Over the years the trees by the monastery got taller and taller, while dad got older and heavier, but had to climb ten or fifteen feet to top a tree for our Christmas cheer. Watching this climb grew more fraught over the years, but it was a matter of pride for him not to accept my offer to do the cutting myself, nor ever to get a tame farm-raised tree. After dad had succeeded in topping the tree without falling to his death we had to drag the monster tree some half a mile out of the woods, through thorns and undergrowth, hoist it into the truck, tie it as best we could, and rollick back down the road hoping we wouldn’t skid off a cliff or see the tree careening out of the truck bed.

Those trees were so huge it took dad days to put up string upon string of dangerously elderly lights, and the family to hang our collection of ornaments dating back to the 1920s. Once the tree was adorned, I liked to creep back into the corner where it abutted the wall. There I could crouch with my hot cocoa and a book, looking at the glow of the lights and the shadows through the boughs, listening to Isaac Stern play Schubert’s “Ave Maria.” What I thought about there hidden behind the tree is hard to articulate. Generally, that something magical was coming, someday, somehow. But also that something wonderful was probably lost beyond recall.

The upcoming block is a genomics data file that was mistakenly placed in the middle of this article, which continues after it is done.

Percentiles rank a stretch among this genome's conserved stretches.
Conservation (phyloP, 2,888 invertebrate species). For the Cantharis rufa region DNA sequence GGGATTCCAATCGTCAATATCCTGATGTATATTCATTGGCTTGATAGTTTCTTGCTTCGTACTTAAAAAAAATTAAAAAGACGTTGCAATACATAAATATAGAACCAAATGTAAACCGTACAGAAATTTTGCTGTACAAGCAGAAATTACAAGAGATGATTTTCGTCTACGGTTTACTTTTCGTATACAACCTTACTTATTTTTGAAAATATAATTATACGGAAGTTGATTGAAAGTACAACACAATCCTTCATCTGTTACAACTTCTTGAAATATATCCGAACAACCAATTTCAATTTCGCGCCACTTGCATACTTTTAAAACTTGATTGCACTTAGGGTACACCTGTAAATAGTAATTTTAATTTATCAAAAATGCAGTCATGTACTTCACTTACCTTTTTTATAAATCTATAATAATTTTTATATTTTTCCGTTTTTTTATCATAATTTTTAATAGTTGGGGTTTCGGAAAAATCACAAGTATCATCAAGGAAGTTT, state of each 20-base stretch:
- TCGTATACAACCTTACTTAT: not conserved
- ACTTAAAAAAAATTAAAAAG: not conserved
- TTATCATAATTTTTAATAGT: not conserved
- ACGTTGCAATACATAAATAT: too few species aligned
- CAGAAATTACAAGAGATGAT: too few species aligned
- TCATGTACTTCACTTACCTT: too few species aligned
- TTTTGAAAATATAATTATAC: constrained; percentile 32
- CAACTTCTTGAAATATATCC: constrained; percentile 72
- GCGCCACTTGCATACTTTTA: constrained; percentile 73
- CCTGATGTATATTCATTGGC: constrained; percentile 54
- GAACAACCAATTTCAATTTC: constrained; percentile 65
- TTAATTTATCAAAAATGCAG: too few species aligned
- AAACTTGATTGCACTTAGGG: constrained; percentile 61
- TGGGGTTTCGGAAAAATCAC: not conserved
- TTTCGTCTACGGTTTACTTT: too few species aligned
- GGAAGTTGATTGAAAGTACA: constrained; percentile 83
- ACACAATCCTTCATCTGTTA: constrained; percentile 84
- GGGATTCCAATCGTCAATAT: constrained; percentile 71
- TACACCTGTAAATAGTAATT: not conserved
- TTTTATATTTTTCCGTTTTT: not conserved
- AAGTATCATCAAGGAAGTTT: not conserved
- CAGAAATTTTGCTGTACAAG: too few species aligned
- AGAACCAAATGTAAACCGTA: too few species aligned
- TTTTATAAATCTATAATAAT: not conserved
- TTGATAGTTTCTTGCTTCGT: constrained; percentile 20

When we were forced to leave that house, I had already gone away to college, but it was a shock to have no home to return to. Our home was no longer our home. No more corner with flickering lights. No more sledding down the long hill where you had to watch out or you’d crack your skull on a fencepost, when you shot the gap in the barbed wire. No more window looking out onto the grassy hill at the horses grazing, or swinging from the bough of the tall oak, or the smell of wet moss by the spring.

All our belongings were packed untidily into different storage buildings, none of them secure or watertight. Today when I unpack the advent calendars my grandmother purchased in the 1950s, let my kids choose which will be theirs for the season, I wonder how they survived my family’s peregrinations, house fires, homelessness, the disintegrating chapel where I stored my stuffed animals to be recalled once I had a home again, but where the rains came and rotted them beyond recollection.